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Laboratory for Energy Intensified Reactor Engineering

The current research is at the interface between material nano-engineering and catalytic reactor engineering with a strong focus on the application of nonconventional energy sources, such as microwave, radiofrequency fields and UV light, to activate catalysts and to intensify reaction and transport processes. The research is focused on the understanding and controlling of the interaction of physical transport and reaction processes at all relevant time and length scales in the realization and testing of these chemical reactors for a wide range of applications and processes.

Prof Evgeny Rebrov is the head of the laboratory.

1. Coupling energy sources with functional materials


While electromagnetic heating has been extensively utilized in laboratory and small-scale industrial applications, the current design of a specific applicator system is usually still an empirical process relying on accumulated experience and analytical solutions to idealized cases. Understanding of the principles of coupling of electromagnetic (EM) energy with the reactor material, catalytic material and the reaction medium is of primary importance for the design of new functional materials as well as proper design of the corresponding reaction equipment. Methods to study dedicated magnetic materials include investigation of hysteresis losses with a superconducting quantum interference device (SQUID magnetometer) and the complex permittivity of the medium via a dielectric probe kit connected to a network analyzer. The analysis of temperature dependences of these qualities allows to predict a heat evolution function, which can further be used in equipment design.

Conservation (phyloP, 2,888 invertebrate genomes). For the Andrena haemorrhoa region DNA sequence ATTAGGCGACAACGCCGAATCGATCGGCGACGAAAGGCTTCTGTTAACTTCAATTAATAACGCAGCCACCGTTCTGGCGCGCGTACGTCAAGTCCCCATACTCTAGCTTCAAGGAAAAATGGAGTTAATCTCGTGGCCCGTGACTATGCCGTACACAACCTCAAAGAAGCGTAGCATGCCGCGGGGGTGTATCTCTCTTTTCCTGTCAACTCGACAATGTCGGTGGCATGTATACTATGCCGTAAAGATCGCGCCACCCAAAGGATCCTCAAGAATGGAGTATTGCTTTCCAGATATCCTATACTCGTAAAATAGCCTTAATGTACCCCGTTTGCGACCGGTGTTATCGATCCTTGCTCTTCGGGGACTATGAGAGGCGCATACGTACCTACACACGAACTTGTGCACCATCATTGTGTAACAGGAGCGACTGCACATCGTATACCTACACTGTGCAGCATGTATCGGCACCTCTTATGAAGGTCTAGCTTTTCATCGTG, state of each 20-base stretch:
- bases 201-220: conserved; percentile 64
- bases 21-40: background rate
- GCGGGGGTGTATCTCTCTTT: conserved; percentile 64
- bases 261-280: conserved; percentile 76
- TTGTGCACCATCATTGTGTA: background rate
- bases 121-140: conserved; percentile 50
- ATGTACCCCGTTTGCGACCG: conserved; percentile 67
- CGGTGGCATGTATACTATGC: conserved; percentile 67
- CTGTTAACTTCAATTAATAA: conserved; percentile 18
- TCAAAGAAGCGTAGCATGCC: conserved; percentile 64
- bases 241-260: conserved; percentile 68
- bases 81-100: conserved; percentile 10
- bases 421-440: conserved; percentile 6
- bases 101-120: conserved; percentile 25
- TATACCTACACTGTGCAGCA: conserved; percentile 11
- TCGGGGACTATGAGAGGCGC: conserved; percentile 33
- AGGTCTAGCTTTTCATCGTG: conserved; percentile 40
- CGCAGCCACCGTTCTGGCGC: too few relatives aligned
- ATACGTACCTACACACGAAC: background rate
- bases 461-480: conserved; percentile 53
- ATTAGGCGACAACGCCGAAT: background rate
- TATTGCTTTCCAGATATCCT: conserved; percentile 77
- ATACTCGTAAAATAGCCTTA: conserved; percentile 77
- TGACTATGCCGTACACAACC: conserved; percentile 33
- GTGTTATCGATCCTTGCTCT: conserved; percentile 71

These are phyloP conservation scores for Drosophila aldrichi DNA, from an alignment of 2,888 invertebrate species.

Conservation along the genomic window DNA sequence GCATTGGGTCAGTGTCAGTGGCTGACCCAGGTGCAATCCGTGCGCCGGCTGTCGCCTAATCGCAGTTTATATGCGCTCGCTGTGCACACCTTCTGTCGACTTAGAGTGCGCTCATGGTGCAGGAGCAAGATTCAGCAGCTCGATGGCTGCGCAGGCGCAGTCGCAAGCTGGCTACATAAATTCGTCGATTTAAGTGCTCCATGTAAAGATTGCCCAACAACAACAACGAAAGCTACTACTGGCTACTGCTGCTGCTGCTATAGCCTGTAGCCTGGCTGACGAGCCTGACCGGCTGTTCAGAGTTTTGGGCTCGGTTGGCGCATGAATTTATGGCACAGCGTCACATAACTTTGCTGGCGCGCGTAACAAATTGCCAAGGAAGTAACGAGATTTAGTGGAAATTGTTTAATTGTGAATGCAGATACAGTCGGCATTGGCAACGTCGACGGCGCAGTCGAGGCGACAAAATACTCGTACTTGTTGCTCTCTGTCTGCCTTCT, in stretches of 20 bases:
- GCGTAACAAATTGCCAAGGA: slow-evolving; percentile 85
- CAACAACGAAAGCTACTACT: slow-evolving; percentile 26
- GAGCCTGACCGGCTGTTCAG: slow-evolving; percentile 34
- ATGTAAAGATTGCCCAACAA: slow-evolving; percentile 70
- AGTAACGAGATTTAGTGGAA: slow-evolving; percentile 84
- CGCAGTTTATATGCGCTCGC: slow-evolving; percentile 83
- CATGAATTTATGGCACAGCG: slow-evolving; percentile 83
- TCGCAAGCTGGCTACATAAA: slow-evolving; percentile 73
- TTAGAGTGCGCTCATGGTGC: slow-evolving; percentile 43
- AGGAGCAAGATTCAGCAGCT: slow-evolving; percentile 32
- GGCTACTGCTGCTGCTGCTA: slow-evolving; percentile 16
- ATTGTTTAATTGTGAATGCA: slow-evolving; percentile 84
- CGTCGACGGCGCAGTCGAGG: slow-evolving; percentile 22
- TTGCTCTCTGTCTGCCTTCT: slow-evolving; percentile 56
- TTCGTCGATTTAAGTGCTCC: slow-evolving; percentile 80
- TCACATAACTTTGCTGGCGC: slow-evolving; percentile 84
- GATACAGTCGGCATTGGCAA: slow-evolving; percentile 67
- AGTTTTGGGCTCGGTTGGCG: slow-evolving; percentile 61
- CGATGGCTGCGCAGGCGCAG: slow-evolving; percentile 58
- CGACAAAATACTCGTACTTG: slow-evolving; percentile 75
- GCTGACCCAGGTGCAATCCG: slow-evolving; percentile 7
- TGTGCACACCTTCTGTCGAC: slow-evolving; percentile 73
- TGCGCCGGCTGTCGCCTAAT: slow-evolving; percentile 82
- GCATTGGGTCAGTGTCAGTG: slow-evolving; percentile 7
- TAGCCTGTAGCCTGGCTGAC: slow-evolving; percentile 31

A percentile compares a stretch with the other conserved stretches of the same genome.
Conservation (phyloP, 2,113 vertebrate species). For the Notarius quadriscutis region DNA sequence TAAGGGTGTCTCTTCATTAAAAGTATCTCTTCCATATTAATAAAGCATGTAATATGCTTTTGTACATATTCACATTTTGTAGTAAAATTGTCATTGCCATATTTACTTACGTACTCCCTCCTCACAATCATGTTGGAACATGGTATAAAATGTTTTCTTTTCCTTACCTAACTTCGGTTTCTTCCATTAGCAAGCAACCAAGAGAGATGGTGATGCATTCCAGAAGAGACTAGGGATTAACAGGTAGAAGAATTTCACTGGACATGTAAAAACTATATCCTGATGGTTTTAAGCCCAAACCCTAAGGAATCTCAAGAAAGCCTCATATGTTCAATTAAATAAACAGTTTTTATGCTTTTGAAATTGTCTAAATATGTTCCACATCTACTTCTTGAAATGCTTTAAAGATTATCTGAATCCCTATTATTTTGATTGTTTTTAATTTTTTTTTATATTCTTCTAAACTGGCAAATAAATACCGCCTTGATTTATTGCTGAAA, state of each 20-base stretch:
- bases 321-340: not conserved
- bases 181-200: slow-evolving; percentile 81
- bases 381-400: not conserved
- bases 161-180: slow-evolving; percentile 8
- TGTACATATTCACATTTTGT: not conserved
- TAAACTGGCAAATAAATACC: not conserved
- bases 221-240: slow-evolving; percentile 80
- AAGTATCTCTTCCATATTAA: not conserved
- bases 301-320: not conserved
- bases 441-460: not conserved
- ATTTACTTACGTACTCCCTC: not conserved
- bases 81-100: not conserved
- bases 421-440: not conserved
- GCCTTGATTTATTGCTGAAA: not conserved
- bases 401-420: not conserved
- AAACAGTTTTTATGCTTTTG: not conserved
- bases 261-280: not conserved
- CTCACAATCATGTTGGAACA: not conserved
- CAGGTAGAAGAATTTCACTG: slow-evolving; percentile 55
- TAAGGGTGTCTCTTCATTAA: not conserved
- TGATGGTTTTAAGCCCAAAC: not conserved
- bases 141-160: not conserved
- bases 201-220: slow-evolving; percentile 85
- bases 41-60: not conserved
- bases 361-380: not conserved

Study of heat transfer under RF heating in a micro trickle-bed reactor

2. Development of electromagnetic wave absorbing nanoparticles

The demands to develop more economical electromagnetic wave absorbers, with wider absorbing bandwidths and more effective absorption properties, are ever increasing. Magnetic metal nanoparticles (NPs) are leading candidates as a vector for magnetic guidance for chemical synthesis applications. The development of supported catalysts with well-defined active structures that enable selective chemical transformations and can be completely separated is a paramount challenge. Ferromagnetic NPs are characterized by hysteresis loss, i.e. the energy transformed into heat per cycle of magnetization reversal process in the 100 – 500 kHz range. To obtain the optimum conditions for RF heating, it is necessary to find a compromise between synthesis of stable materials with large losses and the technical effort to generate high field amplitudes. E.g., FeM bimetallic magnetic NPs composed of Fe (or Co) and the second element allow to control the Curie point which can be brought near the desired heating temperature which significantly simplifies reactor operation and process control.

Absorbing nanoparticles


Synthesis and characterization of functional magnetic materials

3. Design of continuous, energy-intensified reactors and processes

Energy intensified reactors

The benefits of transition from batch-to-continuous processing in the pharma and fine chemicals industry include lower operational costs, increased productivity and consistent product quality. At the moment industrial equipment for continuous technologies is either not available or still too expensive. The synergism of EM-heating, magnetic actuation and continuous operation may improve performance and productivity of chemical reactors thus increasing the output per unit volume of plant space.


Selective hydrogenation of acetylene alcohols over PdZn bimetallic catalysts in a capillary microreactor